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I was wondering about this problem while I was running a normal regression. Assume that we have the standard regression setup with one dependent variable $Y$ and an independent variable $X$, and the model is: $log(100/Y_i) \sim N(\beta_0 + \beta_1X_i, \sigma^2), i = 1, \ldots, n$.

Suppose that we now fit a new model $log(150/Y_i) \sim N(\beta_0^{'} + \beta_1^{'}X, \sigma^2)$, what would the relationship between the regression coefficients $(\beta_0, \beta_1)$ and $(\beta_0^{'}, \beta_1^{'})$ be?

While it is easy to derive this relationship in the case of a simple linear regression, i.e., if $Y_i \sim N(\beta_0 + \beta_1X_i, \sigma^2)$, then $Y_i + 100 \sim N(100 + \beta_0 + \beta_1X_i, \sigma^2)$, and $2*Y_i \sim N(2 * \beta_0 + 2 * \beta_1X_i, 4\sigma^2)$, is there a way to derive the relationships between $(\beta_0, \beta_1)$ and $(\beta_0^{'}, \beta_1^{'})$ in a similar way?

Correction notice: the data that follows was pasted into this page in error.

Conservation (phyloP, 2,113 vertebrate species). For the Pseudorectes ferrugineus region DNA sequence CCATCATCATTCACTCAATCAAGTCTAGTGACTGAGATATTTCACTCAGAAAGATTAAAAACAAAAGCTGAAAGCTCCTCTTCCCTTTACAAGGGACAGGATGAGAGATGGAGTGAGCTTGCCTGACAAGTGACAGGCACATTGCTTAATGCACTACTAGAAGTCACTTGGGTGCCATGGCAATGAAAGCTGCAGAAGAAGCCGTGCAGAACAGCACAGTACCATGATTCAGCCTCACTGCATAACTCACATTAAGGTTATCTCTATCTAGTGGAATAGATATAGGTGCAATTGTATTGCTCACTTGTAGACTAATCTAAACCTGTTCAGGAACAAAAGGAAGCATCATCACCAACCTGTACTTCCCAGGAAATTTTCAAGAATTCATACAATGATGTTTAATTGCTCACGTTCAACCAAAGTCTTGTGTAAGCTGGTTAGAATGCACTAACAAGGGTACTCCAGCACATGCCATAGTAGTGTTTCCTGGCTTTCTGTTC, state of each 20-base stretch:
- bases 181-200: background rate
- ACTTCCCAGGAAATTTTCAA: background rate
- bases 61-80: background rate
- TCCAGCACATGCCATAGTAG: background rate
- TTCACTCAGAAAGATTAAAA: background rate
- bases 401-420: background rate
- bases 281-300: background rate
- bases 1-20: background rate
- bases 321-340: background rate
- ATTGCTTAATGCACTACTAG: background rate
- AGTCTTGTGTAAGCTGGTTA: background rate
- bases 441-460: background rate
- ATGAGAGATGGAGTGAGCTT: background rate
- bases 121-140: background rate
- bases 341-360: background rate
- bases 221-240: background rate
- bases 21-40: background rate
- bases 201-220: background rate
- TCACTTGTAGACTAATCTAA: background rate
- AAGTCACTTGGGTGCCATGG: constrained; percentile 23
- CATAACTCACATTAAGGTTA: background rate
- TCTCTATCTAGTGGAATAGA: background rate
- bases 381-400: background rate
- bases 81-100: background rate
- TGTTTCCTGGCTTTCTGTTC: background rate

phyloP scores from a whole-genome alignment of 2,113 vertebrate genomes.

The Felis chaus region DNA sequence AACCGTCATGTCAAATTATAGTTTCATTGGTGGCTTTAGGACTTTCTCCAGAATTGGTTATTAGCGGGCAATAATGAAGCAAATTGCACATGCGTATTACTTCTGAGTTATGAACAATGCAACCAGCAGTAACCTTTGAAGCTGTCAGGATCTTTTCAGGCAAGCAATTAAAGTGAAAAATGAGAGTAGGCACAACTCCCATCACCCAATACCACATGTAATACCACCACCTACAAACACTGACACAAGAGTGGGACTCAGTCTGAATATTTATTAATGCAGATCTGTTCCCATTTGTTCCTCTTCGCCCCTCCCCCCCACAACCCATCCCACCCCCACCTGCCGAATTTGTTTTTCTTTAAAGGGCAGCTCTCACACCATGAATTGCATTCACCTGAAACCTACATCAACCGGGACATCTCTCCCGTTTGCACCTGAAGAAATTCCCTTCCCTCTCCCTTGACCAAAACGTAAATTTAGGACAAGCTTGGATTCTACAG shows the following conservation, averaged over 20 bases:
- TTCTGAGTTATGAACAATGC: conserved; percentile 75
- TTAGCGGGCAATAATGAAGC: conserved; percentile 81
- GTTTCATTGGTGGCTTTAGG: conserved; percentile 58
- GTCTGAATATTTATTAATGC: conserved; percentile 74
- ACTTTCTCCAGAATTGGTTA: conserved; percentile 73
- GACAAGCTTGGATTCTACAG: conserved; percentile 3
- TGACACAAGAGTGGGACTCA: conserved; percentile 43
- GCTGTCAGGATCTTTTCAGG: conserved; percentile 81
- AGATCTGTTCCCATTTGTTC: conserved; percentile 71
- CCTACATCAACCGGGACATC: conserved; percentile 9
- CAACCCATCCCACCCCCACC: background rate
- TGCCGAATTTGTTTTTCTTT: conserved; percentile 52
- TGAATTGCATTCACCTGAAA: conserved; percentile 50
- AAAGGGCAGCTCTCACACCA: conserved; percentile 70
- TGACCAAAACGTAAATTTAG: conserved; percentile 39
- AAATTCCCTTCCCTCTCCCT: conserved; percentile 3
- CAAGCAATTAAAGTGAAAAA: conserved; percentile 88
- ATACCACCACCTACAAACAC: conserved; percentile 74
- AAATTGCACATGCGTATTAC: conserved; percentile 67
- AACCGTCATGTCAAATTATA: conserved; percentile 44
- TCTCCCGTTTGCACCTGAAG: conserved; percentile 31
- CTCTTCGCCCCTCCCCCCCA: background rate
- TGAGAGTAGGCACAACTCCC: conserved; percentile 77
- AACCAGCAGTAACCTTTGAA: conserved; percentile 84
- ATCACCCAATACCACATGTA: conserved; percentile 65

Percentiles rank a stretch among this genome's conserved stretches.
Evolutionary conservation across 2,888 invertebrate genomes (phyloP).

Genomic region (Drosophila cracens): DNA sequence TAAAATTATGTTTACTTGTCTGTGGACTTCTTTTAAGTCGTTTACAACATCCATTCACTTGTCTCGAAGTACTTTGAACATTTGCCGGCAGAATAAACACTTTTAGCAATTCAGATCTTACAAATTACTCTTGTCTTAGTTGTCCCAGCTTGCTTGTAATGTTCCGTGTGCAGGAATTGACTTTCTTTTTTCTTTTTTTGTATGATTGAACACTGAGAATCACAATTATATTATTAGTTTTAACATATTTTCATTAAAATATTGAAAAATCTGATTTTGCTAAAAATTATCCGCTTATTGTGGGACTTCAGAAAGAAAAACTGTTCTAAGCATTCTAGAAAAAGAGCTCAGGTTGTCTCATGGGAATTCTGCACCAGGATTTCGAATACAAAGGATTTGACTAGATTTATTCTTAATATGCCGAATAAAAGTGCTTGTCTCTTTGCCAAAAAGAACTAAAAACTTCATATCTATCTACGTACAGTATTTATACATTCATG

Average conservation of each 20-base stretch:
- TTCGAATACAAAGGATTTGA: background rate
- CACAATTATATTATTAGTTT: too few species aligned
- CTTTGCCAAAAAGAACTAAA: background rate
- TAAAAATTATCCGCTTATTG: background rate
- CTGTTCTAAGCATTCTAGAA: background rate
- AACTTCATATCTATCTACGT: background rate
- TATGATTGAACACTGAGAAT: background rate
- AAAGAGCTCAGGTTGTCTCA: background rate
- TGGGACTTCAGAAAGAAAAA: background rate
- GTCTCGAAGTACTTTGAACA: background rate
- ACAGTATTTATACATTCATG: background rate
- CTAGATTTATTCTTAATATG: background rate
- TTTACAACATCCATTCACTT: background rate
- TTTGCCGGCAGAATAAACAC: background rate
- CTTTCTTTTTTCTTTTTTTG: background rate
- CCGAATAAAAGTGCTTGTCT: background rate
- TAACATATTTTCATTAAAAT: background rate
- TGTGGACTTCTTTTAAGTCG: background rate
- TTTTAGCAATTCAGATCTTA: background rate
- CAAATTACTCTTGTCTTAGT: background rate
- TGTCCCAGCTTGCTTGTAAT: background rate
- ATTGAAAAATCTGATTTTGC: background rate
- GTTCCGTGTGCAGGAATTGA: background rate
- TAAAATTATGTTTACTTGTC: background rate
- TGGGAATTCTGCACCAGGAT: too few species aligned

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    $\begingroup$ Hint: $\log(150/Y) = \log(150/100) + \log(100/Y)$. Take it from there. $\endgroup$ – whuber Aug 23 '17 at 18:11
  • $\begingroup$ Hmm.. so the intercepts would differ by log(1.5) while the slopes would remain the same... wonder if this would be a same in case it is a mixed effects model with X as the fixed effect and Z as a simple scalar random effect. $\endgroup$ – buzaku Aug 23 '17 at 18:35
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You can open the log term.

log(100/Y) -> log(100) - log(Y)

log(150/Y) -> log(150) - log(Y)

Then the difference between both will be a constant term.

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